But unless online shopping causes deadlines to be missed or Internet performance to suffer, "companies should not attempt to crack down on the practice" even if a supervisor "walks in on an employee researching the latest DVD players on Amazon.com," outplacement consulting firm Challenger, Gray & Christmas said.
Doing so could hurt morale and loyalty, "which ultimately will have a greater impact on the bottom line than a few minutes of cybershopping," Chief Executive Officer John Challenger said.
"In the real world, workers are not paid by the minute and are not expected to be producing output -- whatever that may be -- every minute of every day," Challenger said.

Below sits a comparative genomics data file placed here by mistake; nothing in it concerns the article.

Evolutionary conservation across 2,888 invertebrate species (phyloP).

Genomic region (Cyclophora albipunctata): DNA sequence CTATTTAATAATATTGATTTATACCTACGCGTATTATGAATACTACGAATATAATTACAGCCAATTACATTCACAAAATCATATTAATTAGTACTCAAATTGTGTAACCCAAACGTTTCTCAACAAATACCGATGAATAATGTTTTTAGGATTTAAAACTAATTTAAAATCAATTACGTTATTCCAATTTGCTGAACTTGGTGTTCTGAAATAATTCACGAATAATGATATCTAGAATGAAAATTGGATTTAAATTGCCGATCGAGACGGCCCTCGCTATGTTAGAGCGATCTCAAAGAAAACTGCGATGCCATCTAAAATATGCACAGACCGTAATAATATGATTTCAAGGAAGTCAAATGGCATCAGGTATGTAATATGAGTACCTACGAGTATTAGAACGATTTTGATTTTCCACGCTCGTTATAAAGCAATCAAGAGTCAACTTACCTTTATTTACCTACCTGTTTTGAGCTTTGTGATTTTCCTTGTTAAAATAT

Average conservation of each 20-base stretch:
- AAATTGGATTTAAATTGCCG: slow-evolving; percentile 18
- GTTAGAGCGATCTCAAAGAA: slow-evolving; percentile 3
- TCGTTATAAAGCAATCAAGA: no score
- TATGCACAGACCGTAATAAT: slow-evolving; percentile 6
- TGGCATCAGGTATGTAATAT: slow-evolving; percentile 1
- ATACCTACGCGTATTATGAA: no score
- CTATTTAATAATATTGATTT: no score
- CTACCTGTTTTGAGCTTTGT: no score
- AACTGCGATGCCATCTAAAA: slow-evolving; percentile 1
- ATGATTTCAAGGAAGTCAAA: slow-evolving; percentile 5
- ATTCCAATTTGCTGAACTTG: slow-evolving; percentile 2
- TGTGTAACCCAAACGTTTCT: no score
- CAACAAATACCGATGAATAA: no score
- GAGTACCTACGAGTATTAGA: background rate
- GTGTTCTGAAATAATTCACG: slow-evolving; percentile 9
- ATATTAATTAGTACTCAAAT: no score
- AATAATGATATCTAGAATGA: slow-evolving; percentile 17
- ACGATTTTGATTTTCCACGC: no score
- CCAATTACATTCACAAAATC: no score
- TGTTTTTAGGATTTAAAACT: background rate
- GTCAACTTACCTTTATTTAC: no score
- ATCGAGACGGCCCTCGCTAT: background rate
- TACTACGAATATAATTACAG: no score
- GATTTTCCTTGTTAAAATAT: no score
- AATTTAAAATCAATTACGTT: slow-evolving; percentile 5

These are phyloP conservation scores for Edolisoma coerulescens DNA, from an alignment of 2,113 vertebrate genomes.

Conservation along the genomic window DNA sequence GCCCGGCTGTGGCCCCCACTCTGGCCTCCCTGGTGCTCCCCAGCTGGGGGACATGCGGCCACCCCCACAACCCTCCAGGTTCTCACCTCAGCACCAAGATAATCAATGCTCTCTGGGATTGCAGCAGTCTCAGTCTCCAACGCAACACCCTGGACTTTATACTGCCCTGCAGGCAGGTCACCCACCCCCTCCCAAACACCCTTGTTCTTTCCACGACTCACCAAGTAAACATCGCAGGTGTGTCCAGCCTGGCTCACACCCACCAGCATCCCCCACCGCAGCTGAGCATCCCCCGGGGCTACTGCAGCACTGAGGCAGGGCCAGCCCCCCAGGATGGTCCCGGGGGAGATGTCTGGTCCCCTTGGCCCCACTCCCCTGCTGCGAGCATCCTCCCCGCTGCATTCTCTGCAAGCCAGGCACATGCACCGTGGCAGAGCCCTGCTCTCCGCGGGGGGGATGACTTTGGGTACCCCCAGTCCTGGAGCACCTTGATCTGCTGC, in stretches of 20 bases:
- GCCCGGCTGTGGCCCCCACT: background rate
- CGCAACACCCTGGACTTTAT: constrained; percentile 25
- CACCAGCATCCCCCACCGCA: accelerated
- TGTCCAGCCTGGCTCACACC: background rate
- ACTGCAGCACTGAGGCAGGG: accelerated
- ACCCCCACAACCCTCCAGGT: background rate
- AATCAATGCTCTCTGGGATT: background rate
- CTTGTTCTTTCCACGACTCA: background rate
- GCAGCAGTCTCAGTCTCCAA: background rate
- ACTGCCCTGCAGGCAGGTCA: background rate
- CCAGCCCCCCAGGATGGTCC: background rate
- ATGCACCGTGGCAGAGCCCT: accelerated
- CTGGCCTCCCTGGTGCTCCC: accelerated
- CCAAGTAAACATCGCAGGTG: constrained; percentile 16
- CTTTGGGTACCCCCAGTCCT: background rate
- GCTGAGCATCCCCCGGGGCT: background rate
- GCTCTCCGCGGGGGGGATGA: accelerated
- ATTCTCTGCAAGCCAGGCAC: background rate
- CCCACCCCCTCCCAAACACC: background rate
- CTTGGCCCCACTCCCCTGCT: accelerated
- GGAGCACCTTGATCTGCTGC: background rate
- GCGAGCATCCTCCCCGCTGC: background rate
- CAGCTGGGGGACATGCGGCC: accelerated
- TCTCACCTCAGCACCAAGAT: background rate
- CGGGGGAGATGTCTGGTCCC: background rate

"If someone actually misses a deadline on Cyber Monday, chances are that employee has bigger issues than online shopping," he said.
A U.S. employer loses an average $7.12 for every 12 minutes an employee shops online, Challenger Gray said.
But that employee could also make an extended trip to the restroom or take a smoking break or run down the block to get an iced latte with that time, the Chicago firm said.
Cyber Monday has evolved into a significant marketing event, in which online retailers offer low prices and promotions.
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